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Why stuff does stuff

Brant is the On-One (and Planet-X and Titus) designer, and gets his knickers in a twist quite a bit about things that don't bother other people.

This week (as this is going to be a regular slot) he has a bit of a scribble about "frame compliance" and why it's NOT the rear triangle of a bike that makes the ride comfortable (or not).

If we consider a frame to be loaded at the points as shown, let’s look at what happens to the various tubes.
This is what people who think rear triangle compliance has an effect on frames happens. I think this is bollocks.
This is what happens. The front fork tries to rip the front of the bike off, and splays the top tube and downtube under simple bending, resulting in the wheels spreading apart under load. This is what happens.
The rear stays do splay a little if left unsupported. But they bow outwards. There is FEA done to show this. They don’t bend the other way.
S bend stays make people think they are springy as they look a bit like a spring, but a spring is actually a coiled up torsion bar. It’s not curved like that for compliance as such.

First seen at shedfire’s dumping ground

2 April 2012


  • GuyP

    What affect does moving the load down to the bb have on your force diagram?

  • assaf

    can you let us know what loads you are design for? at road/XC/AM please

  • steve

    anyone fancy a pint?

  • Frankie

    And then there's the Scalpel from Cannondale....

  • BBB

    Most of people simply need to loose 5-10 PSI from their tyres.

  • Alan Burr

    Having built my own frames I have have tried fitting strain gauges to a frame, the results that I found was that was there was more strain on the frame from pedaling than riding down a flight of stairs.

  • NickSea

    With all this frame flex, don't forget that static rider load on the frame is greater on the rear axle than the front. This changes whilst riding due to acceleration; braking & gradient particularly; steep hills, & that wheel & tire choice & tire pressure also significantly affect the overall "give & feel" of the final bike.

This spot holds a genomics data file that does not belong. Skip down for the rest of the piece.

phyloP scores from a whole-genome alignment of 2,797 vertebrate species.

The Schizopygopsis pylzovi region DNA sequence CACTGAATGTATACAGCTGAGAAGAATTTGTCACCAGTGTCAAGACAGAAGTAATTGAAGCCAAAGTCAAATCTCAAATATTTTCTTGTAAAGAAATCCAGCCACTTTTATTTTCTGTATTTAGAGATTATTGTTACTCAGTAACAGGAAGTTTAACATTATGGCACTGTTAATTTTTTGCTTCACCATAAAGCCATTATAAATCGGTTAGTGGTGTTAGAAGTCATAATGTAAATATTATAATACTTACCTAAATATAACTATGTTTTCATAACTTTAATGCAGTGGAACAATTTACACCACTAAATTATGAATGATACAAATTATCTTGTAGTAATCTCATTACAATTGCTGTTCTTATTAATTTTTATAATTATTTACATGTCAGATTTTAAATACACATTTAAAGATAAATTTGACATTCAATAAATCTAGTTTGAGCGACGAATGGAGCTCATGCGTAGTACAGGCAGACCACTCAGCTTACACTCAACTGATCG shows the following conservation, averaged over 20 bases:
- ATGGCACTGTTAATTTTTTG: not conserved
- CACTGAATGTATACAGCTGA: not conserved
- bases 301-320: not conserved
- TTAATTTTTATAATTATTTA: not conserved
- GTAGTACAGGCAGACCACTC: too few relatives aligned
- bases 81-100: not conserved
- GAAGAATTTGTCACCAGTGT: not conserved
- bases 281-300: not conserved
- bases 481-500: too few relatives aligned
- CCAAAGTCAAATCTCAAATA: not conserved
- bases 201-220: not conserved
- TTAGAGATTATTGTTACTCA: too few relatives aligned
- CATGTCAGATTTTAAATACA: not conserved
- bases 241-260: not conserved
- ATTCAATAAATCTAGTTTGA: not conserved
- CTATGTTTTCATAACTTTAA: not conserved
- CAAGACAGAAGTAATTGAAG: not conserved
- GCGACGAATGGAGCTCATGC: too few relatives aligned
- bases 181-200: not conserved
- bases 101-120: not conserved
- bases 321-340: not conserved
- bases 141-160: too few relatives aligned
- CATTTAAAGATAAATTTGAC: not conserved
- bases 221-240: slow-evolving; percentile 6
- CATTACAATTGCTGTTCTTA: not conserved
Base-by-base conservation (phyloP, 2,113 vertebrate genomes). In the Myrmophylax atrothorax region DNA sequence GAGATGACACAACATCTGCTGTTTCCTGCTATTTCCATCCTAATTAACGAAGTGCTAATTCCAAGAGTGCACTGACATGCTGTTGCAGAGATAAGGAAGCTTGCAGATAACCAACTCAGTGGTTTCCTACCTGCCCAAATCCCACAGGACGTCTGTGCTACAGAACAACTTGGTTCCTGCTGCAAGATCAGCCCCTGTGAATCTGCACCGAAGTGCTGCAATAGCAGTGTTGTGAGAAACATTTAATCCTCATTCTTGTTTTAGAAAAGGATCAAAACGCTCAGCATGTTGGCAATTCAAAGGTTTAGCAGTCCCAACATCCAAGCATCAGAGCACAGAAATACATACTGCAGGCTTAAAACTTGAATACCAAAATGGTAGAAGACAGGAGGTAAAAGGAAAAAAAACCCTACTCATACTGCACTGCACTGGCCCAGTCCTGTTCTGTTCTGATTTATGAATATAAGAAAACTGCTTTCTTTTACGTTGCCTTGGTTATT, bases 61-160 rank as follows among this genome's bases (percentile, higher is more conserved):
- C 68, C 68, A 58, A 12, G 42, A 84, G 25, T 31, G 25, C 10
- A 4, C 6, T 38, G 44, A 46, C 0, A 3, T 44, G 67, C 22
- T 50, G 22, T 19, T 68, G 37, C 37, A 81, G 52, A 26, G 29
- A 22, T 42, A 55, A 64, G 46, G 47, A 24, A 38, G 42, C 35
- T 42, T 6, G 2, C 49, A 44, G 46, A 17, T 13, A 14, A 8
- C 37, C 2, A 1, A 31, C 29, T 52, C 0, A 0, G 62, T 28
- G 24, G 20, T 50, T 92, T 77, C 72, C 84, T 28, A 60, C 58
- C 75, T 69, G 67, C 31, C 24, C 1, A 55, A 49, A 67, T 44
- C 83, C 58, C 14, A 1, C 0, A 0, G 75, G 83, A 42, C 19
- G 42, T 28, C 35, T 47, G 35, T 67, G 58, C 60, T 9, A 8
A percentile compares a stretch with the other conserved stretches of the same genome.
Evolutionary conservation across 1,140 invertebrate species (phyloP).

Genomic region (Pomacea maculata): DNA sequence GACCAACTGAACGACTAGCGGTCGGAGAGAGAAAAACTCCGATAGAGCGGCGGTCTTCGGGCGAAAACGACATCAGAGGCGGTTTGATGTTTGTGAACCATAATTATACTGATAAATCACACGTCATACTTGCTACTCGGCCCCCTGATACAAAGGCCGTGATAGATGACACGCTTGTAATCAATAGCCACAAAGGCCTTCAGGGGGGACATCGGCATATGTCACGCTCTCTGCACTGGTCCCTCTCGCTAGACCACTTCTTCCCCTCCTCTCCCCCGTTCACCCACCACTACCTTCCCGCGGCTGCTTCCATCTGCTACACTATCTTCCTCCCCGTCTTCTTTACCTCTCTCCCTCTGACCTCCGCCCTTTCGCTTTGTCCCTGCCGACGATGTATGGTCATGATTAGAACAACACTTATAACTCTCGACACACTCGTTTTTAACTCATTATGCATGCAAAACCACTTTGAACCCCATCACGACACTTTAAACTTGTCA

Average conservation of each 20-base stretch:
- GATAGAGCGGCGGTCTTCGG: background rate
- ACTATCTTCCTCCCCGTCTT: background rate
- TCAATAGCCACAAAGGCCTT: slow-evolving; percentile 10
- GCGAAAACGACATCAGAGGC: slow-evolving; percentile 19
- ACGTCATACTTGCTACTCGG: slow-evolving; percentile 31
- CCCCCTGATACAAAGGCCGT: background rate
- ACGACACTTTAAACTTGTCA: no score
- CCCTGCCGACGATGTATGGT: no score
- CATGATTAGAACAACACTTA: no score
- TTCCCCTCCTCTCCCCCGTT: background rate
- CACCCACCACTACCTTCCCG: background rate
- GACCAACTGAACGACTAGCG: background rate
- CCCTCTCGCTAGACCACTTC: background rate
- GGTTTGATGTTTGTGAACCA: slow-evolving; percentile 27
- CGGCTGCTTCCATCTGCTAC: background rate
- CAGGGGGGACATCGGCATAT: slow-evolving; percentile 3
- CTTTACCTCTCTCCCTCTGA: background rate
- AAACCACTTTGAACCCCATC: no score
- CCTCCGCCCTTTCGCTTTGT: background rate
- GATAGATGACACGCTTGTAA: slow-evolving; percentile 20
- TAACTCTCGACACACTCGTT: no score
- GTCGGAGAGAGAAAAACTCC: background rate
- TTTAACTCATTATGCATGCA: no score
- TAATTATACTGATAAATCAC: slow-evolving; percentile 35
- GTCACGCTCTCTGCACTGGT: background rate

• AndyL

    I was just thinking the other day about strain gauging a frame and going for a ride with a datalogger in my backpack as I wanted to get more of an idea about what is going on.

  • BrantR (On-One Team)

    S Bend stays were originally designed to put cantilever bosses in a better position for the rear brake. Make of that what you will.

  • Steff

    I'd always taken it that S-bend stays were intended to give a longer piece of material of a given bendiness (Young's Modulus, I suppose) to give greater bending under a given applied force while maintaining the overall geometry.

  • Johnni

    Though the thought of your frame flexing in such a manner may seen scary, it's why some frames are more comfortable than others. I'd go as far to say that there is no such thing as a conventional diamond frame anymore, as tube are custom drawn to the particular frame use and size. Thinking about rear stay compliance, there was only one bike which had designed flex in the rear stay, the Curly Tail Hetchins.

  • Kev P

    Interesting concept which makes sense to a non-engineer. Brant are you going to do an article on frame angles? I own a 456c & noticed that the seat tube has a slacker seat tube angle than most bikes. Some people say that this makes climbing harder. From experience it only makes steep climbing a little trickier. Sitting on the saddle nose & using low gears fixes the problem. Is there any reason for these slacker angles, apart from allowing us to climb slower & enjoying the experience more? An article / rant on this theme would be most interesting. Keep these articles. It's good to know other ideas of why things are, other than what the big company's & dare I say the main stream MTB mags.

  • JJ

    As a mechanical engineer and avid mountain biker your analysis of the interaction of forces is spot-on...I've always tired of that rear triangle compliance myth and am pleased to see someone set the record straight!! Nice job!!

  • epicyclo

    This can be seen working on a bike with an American cruiser springer fork. There's negligible vertical movement,but the result is more comfortable than one would expect.